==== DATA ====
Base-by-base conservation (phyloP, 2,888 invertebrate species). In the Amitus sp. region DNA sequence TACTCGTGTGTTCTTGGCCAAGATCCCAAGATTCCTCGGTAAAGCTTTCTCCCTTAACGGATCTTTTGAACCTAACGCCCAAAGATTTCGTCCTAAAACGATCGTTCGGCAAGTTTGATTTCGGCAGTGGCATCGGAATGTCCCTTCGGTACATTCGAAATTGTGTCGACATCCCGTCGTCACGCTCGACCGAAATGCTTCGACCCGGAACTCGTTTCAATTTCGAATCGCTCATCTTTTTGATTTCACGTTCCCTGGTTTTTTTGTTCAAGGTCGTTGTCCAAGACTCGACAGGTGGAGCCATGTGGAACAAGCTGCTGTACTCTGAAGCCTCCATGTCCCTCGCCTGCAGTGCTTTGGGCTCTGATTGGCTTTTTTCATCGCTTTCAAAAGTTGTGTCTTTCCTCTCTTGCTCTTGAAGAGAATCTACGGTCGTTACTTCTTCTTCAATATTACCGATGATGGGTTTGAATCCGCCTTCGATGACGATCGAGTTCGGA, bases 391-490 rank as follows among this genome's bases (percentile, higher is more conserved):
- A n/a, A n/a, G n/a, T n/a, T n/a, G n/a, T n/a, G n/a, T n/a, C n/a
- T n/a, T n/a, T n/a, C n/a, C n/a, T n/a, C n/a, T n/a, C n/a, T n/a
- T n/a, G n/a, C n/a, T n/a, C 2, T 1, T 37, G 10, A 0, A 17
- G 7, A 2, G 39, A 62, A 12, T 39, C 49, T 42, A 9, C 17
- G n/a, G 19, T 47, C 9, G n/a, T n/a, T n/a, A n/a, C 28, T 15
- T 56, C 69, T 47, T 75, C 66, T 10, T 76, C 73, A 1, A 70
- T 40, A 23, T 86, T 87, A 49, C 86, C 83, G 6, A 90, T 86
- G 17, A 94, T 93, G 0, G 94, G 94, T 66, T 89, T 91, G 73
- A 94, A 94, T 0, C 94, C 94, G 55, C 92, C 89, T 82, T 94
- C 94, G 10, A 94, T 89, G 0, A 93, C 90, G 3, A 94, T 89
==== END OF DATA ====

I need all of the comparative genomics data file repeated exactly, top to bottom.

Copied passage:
Base-by-base conservation (phyloP, 2,888 invertebrate species). In the Amitus sp. region DNA sequence TACTCGTGTGTTCTTGGCCAAGATCCCAAGATTCCTCGGTAAAGCTTTCTCCCTTAACGGATCTTTTGAACCTAACGCCCAAAGATTTCGTCCTAAAACGATCGTTCGGCAAGTTTGATTTCGGCAGTGGCATCGGAATGTCCCTTCGGTACATTCGAAATTGTGTCGACATCCCGTCGTCACGCTCGACCGAAATGCTTCGACCCGGAACTCGTTTCAATTTCGAATCGCTCATCTTTTTGATTTCACGTTCCCTGGTTTTTTTGTTCAAGGTCGTTGTCCAAGACTCGACAGGTGGAGCCATGTGGAACAAGCTGCTGTACTCTGAAGCCTCCATGTCCCTCGCCTGCAGTGCTTTGGGCTCTGATTGGCTTTTTTCATCGCTTTCAAAAGTTGTGTCTTTCCTCTCTTGCTCTTGAAGAGAATCTACGGTCGTTACTTCTTCTTCAATATTACCGATGATGGGTTTGAATCCGCCTTCGATGACGATCGAGTTCGGA, bases 391-490 rank as follows among this genome's bases (percentile, higher is more conserved):
- A n/a, A n/a, G n/a, T n/a, T n/a, G n/a, T n/a, G n/a, T n/a, C n/a
- T n/a, T n/a, T n/a, C n/a, C n/a, T n/a, C n/a, T n/a, C n/a, T n/a
- T n/a, G n/a, C n/a, T n/a, C 2, T 1, T 37, G 10, A 0, A 17
- G 7, A 2, G 39, A 62, A 12, T 39, C 49, T 42, A 9, C 17
- G n/a, G 19, T 47, C 9, G n/a, T n/a, T n/a, A n/a, C 28, T 15
- T 56, C 69, T 47, T 75, C 66, T 10, T 76, C 73, A 1, A 70
- T 40, A 23, T 86, T 87, A 49, C 86, C 83, G 6, A 90, T 86
- G 17, A 94, T 93, G 0, G 94, G 94, T 66, T 89, T 91, G 73
- A 94, A 94, T 0, C 94, C 94, G 55, C 92, C 89, T 82, T 94
- C 94, G 10, A 94, T 89, G 0, A 93, C 90, G 3, A 94, T 89